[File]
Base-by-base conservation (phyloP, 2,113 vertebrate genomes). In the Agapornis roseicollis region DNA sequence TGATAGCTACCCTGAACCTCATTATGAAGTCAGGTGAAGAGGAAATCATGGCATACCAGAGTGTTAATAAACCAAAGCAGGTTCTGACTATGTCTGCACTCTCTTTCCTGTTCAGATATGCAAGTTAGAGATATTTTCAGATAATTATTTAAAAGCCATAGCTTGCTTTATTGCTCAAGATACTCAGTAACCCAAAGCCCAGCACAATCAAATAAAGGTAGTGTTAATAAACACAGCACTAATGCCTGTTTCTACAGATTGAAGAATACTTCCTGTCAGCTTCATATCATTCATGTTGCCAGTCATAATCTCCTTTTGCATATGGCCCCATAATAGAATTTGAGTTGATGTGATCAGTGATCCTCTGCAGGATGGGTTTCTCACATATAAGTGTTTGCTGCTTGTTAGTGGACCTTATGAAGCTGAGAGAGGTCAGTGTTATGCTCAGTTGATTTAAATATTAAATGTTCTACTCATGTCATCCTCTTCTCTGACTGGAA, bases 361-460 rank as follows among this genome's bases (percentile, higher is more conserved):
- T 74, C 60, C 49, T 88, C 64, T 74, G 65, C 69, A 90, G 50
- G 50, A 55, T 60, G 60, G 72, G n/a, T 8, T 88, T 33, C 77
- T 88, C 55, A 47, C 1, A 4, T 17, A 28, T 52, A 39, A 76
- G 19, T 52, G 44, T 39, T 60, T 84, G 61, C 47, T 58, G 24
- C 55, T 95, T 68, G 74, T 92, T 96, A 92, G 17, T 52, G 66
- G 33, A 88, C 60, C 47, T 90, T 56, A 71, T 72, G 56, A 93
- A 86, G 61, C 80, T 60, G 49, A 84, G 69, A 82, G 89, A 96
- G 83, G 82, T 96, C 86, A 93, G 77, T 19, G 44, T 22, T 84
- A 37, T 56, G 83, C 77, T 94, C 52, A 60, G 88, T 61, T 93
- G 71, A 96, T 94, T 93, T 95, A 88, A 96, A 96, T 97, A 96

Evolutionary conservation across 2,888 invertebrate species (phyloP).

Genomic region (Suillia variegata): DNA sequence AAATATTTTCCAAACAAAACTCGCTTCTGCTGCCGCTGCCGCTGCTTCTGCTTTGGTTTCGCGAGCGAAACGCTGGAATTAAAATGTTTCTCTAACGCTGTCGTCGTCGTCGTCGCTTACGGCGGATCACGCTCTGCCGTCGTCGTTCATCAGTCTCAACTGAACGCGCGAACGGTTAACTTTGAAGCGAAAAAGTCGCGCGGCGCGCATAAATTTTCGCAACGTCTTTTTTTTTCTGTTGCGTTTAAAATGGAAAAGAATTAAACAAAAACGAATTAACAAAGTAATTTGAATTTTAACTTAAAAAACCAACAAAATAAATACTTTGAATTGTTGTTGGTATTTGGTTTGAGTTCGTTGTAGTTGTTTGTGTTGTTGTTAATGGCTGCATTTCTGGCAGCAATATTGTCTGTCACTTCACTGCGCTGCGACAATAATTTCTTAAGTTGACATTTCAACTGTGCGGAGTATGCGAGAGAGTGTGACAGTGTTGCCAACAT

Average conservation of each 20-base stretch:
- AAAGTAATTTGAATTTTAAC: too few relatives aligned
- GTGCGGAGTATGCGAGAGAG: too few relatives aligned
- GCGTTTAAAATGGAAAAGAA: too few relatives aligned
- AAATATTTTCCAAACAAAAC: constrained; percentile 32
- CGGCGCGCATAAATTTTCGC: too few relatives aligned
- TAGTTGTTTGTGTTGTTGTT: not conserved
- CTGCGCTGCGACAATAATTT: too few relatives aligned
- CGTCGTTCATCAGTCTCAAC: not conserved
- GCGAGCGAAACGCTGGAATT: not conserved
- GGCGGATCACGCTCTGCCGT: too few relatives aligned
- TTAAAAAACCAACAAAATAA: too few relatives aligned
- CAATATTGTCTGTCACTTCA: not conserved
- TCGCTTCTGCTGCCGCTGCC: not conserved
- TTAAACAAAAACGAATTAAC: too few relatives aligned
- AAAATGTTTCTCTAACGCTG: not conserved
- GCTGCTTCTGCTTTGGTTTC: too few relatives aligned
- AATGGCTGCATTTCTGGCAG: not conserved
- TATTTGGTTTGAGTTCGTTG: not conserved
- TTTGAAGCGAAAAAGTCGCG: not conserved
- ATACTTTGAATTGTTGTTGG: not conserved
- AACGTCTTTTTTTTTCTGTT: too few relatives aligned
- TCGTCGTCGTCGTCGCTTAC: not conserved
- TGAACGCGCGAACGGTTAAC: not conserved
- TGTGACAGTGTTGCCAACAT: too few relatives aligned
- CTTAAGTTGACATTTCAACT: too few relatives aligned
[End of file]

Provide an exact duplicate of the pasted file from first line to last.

Base-by-base conservation (phyloP, 2,113 vertebrate genomes). In the Agapornis roseicollis region DNA sequence TGATAGCTACCCTGAACCTCATTATGAAGTCAGGTGAAGAGGAAATCATGGCATACCAGAGTGTTAATAAACCAAAGCAGGTTCTGACTATGTCTGCACTCTCTTTCCTGTTCAGATATGCAAGTTAGAGATATTTTCAGATAATTATTTAAAAGCCATAGCTTGCTTTATTGCTCAAGATACTCAGTAACCCAAAGCCCAGCACAATCAAATAAAGGTAGTGTTAATAAACACAGCACTAATGCCTGTTTCTACAGATTGAAGAATACTTCCTGTCAGCTTCATATCATTCATGTTGCCAGTCATAATCTCCTTTTGCATATGGCCCCATAATAGAATTTGAGTTGATGTGATCAGTGATCCTCTGCAGGATGGGTTTCTCACATATAAGTGTTTGCTGCTTGTTAGTGGACCTTATGAAGCTGAGAGAGGTCAGTGTTATGCTCAGTTGATTTAAATATTAAATGTTCTACTCATGTCATCCTCTTCTCTGACTGGAA, bases 361-460 rank as follows among this genome's bases (percentile, higher is more conserved):
- T 74, C 60, C 49, T 88, C 64, T 74, G 65, C 69, A 90, G 50
- G 50, A 55, T 60, G 60, G 72, G n/a, T 8, T 88, T 33, C 77
- T 88, C 55, A 47, C 1, A 4, T 17, A 28, T 52, A 39, A 76
- G 19, T 52, G 44, T 39, T 60, T 84, G 61, C 47, T 58, G 24
- C 55, T 95, T 68, G 74, T 92, T 96, A 92, G 17, T 52, G 66
- G 33, A 88, C 60, C 47, T 90, T 56, A 71, T 72, G 56, A 93
- A 86, G 61, C 80, T 60, G 49, A 84, G 69, A 82, G 89, A 96
- G 83, G 82, T 96, C 86, A 93, G 77, T 19, G 44, T 22, T 84
- A 37, T 56, G 83, C 77, T 94, C 52, A 60, G 88, T 61, T 93
- G 71, A 96, T 94, T 93, T 95, A 88, A 96, A 96, T 97, A 96

Evolutionary conservation across 2,888 invertebrate species (phyloP).

Genomic region (Suillia variegata): DNA sequence AAATATTTTCCAAACAAAACTCGCTTCTGCTGCCGCTGCCGCTGCTTCTGCTTTGGTTTCGCGAGCGAAACGCTGGAATTAAAATGTTTCTCTAACGCTGTCGTCGTCGTCGTCGCTTACGGCGGATCACGCTCTGCCGTCGTCGTTCATCAGTCTCAACTGAACGCGCGAACGGTTAACTTTGAAGCGAAAAAGTCGCGCGGCGCGCATAAATTTTCGCAACGTCTTTTTTTTTCTGTTGCGTTTAAAATGGAAAAGAATTAAACAAAAACGAATTAACAAAGTAATTTGAATTTTAACTTAAAAAACCAACAAAATAAATACTTTGAATTGTTGTTGGTATTTGGTTTGAGTTCGTTGTAGTTGTTTGTGTTGTTGTTAATGGCTGCATTTCTGGCAGCAATATTGTCTGTCACTTCACTGCGCTGCGACAATAATTTCTTAAGTTGACATTTCAACTGTGCGGAGTATGCGAGAGAGTGTGACAGTGTTGCCAACAT

Average conservation of each 20-base stretch:
- AAAGTAATTTGAATTTTAAC: too few relatives aligned
- GTGCGGAGTATGCGAGAGAG: too few relatives aligned
- GCGTTTAAAATGGAAAAGAA: too few relatives aligned
- AAATATTTTCCAAACAAAAC: constrained; percentile 32
- CGGCGCGCATAAATTTTCGC: too few relatives aligned
- TAGTTGTTTGTGTTGTTGTT: not conserved
- CTGCGCTGCGACAATAATTT: too few relatives aligned
- CGTCGTTCATCAGTCTCAAC: not conserved
- GCGAGCGAAACGCTGGAATT: not conserved
- GGCGGATCACGCTCTGCCGT: too few relatives aligned
- TTAAAAAACCAACAAAATAA: too few relatives aligned
- CAATATTGTCTGTCACTTCA: not conserved
- TCGCTTCTGCTGCCGCTGCC: not conserved
- TTAAACAAAAACGAATTAAC: too few relatives aligned
- AAAATGTTTCTCTAACGCTG: not conserved
- GCTGCTTCTGCTTTGGTTTC: too few relatives aligned
- AATGGCTGCATTTCTGGCAG: not conserved
- TATTTGGTTTGAGTTCGTTG: not conserved
- TTTGAAGCGAAAAAGTCGCG: not conserved
- ATACTTTGAATTGTTGTTGG: not conserved
- AACGTCTTTTTTTTTCTGTT: too few relatives aligned
- TCGTCGTCGTCGTCGCTTAC: not conserved
- TGAACGCGCGAACGGTTAAC: not conserved
- TGTGACAGTGTTGCCAACAT: too few relatives aligned
- CTTAAGTTGACATTTCAACT: too few relatives aligned